The land surveyor must investigate and take under consideration past surveys, titles, and easements.  Most properties today have been created from multiple divisions of a larger piece of property.  Any time a division occurred and was not properly surveyed or recorded makes the current surveyors job more challenging.

The surveyor will send a field crew to perform a field survey of the property. These trained professionals will locate any physical evidence that may affect the property boundaries, as well as locate any physical improvements to the property. In the past, buildings, trees, or other landmarks were used to describe property boundaries.  This creates problems when trying to resurvey, as those markers may no longer exist.  Surveyor can use several different tools when taking measurements, from using traditional transit and tape, or electronic distance and angle measuring equipment.  Increasingly, satellite positioning equipment such as GPS is being used, although the technology is not as effective in heavily wooded areas. The use of modern computer technology aids surveyors by gathering accurate information quickly, but does not replace the analytical skills and assessment of the surveyor.

With the research and new measurements complete, the surveyor will then advise on any encroachments or defects in the previous description of property.  The surveyor can address any specific concerns the landowner may have about these discrepancies.

When all of the concerns have been addressed, the surveyor will give a professional opinion of where the boundaries of the property are. If the new boundaries vary significantly from what the assumed boundaries were, it may be necessary for your neighbors to have a boundary survey conducted as well.

If there are serious legal concerns about the property, such as encroachments, easements or a significant difference between legal property lines and assumed one, a land surveyor will advise the client as best they can, but will also refer the client to a lawyer that specializes in property issues.

A good land surveyor will be able to guide the homeowner through the boundary survey process and answer any question they have along the way. While there is an expense associated with getting a proper survey completed, having one done in advance of any property issues arising will result in greater peace of mind regarding property ownership.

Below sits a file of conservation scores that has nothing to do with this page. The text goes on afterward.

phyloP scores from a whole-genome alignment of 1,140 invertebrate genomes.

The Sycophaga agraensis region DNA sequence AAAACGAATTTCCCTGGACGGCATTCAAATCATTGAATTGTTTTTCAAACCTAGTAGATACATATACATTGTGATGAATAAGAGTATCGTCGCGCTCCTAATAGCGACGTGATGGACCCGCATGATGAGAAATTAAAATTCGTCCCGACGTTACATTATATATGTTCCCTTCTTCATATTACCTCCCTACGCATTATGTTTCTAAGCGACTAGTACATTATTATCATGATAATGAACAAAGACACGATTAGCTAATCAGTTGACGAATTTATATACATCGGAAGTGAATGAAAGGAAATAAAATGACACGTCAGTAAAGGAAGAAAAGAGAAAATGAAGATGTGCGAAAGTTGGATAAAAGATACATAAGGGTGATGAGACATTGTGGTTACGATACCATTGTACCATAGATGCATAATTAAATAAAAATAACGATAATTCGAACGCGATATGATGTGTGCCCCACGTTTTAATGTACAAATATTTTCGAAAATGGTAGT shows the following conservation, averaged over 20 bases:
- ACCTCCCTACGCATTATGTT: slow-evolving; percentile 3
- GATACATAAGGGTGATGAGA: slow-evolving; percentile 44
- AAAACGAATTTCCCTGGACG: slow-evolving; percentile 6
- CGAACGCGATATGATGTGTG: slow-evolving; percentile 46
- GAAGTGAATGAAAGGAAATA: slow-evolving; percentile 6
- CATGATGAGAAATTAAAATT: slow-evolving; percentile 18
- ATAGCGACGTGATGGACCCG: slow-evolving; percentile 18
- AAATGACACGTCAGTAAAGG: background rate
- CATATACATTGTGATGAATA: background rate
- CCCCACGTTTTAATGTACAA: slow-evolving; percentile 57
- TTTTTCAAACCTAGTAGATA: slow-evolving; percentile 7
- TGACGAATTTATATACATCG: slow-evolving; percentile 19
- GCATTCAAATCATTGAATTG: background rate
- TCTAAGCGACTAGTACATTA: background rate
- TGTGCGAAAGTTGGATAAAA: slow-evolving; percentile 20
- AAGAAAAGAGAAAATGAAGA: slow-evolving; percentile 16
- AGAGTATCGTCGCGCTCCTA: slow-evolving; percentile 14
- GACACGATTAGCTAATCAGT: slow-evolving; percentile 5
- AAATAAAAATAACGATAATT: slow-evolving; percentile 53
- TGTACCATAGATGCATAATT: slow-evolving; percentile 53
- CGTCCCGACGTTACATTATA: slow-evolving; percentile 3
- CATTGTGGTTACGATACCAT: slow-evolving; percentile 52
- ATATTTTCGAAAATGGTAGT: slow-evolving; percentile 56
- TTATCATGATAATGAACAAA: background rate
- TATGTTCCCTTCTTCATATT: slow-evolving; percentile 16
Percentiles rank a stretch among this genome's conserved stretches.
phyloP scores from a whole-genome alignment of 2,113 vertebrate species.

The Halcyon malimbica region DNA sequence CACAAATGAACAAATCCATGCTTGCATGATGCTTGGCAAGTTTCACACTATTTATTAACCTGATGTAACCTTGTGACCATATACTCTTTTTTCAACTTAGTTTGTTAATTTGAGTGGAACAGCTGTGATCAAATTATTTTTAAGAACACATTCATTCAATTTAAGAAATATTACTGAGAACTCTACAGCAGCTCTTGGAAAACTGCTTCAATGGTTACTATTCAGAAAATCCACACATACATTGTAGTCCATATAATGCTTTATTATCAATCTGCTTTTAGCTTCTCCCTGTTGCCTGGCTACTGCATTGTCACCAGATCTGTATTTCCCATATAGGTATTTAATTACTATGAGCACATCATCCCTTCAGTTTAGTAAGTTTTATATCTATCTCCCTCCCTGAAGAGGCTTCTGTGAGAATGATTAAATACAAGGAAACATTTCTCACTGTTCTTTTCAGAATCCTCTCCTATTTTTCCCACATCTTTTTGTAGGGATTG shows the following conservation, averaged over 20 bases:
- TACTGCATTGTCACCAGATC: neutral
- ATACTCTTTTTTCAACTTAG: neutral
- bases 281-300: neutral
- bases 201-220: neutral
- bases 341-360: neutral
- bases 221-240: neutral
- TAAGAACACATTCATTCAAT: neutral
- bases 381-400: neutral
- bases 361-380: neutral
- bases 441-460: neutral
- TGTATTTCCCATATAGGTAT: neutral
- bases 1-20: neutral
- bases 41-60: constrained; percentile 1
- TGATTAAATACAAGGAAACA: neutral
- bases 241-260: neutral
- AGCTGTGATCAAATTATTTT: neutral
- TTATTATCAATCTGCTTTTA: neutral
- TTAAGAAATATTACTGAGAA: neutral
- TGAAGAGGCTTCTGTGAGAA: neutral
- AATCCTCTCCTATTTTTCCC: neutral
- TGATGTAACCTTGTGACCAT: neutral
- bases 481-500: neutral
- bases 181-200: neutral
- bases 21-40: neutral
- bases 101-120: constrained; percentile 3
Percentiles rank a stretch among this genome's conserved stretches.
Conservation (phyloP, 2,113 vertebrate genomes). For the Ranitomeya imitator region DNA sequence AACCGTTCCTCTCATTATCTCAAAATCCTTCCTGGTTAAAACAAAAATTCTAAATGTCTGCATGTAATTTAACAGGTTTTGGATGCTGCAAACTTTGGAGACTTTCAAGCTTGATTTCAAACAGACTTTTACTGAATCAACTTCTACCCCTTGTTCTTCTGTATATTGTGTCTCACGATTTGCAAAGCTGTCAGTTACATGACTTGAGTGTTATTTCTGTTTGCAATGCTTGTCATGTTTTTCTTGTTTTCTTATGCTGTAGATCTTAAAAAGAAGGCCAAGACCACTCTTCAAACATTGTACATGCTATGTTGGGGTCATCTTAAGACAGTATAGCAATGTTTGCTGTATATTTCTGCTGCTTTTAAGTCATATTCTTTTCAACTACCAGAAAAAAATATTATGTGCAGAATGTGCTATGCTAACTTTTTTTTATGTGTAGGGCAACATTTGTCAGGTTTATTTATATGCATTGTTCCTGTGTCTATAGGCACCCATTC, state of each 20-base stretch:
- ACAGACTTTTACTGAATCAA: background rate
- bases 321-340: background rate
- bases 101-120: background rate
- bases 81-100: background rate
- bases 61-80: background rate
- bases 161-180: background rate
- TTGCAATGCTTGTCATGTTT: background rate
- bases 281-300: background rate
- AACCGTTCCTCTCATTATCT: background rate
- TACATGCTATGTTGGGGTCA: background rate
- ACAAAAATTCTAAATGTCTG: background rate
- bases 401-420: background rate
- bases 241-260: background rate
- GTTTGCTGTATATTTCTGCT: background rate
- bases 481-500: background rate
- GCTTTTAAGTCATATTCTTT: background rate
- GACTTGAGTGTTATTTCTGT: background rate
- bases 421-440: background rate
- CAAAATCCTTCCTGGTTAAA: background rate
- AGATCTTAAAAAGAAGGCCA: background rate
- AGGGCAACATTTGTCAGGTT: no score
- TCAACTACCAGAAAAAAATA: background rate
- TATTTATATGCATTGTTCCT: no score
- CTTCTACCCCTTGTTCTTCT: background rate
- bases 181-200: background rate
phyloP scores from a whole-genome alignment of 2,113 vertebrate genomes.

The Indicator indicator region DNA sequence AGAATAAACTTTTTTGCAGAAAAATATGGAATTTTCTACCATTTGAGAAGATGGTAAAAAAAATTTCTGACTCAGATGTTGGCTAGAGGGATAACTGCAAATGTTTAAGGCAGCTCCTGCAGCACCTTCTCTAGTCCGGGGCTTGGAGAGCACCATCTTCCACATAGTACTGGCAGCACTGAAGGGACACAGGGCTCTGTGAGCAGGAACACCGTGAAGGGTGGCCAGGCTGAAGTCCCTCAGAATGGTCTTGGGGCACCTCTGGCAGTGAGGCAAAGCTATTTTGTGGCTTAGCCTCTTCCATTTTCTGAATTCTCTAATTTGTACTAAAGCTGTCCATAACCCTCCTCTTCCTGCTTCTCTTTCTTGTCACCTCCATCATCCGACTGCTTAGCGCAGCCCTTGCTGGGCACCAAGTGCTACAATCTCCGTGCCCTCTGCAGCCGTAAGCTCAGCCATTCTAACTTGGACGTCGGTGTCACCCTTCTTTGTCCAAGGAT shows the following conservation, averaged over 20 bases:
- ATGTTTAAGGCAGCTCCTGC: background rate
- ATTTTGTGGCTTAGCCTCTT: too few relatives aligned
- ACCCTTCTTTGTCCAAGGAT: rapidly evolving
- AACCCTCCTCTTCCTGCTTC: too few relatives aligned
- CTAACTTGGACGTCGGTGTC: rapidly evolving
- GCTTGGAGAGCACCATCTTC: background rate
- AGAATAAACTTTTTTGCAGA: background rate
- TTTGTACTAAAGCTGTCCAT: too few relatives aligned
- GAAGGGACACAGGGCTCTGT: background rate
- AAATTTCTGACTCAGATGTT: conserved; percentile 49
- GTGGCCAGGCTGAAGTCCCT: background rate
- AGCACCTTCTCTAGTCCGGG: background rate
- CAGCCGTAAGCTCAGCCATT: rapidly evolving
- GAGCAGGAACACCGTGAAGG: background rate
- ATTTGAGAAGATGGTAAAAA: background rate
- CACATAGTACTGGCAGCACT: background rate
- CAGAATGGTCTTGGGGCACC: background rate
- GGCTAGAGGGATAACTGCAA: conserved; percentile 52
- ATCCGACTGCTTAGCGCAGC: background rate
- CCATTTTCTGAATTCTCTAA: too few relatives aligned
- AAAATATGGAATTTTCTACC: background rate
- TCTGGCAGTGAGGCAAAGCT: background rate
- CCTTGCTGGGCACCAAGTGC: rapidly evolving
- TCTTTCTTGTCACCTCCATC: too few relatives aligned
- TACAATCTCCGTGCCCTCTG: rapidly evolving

What is a Land Surveyor?

 A Land Surveyor is a design professional licensed and regulated by the State of New York, who, through a combination of education and experience, understands and is able to delineate the physical characteristics of land, and is also qualified to perform and depict a physical retracement of the legal history of that land.  A New York Licensed Land Surveyor uses applied mathematics and other technical and research skills to measure and plot: the dimensions of any portion of the Earth's surface, natural and Man-made structures, the lengths and directions of boundary lines, and the contour of the Earth's surface.  ONLY LICENSED LAND SURVEYORS MAY MAKE BOUNDARY LINE DETERMINATIONS IN THE STATE OF NEW YORK.  Land Surveyors are also knowledgeable regarding zoning regulations, planning, building codes, wetland regulations and general land use requirements.


How Can I Obtain the Services of a Professional Land Surveyor? 

  •  Contact the New York State Association of Professional Land Surveyorshttp://www.nysapls.org/ 
  • Contact Eastern New York Society of Land Surveyors   http://www.enysls.org/  
  • Contact a reputable real estate attorney, local municipality, banker or title insurer in your area 
  • Consult the yellow pages under the listing of Surveyor-Land.
Visit the Board of Registration website at:    http://www.op.nysed.gov/lsurvlic.htm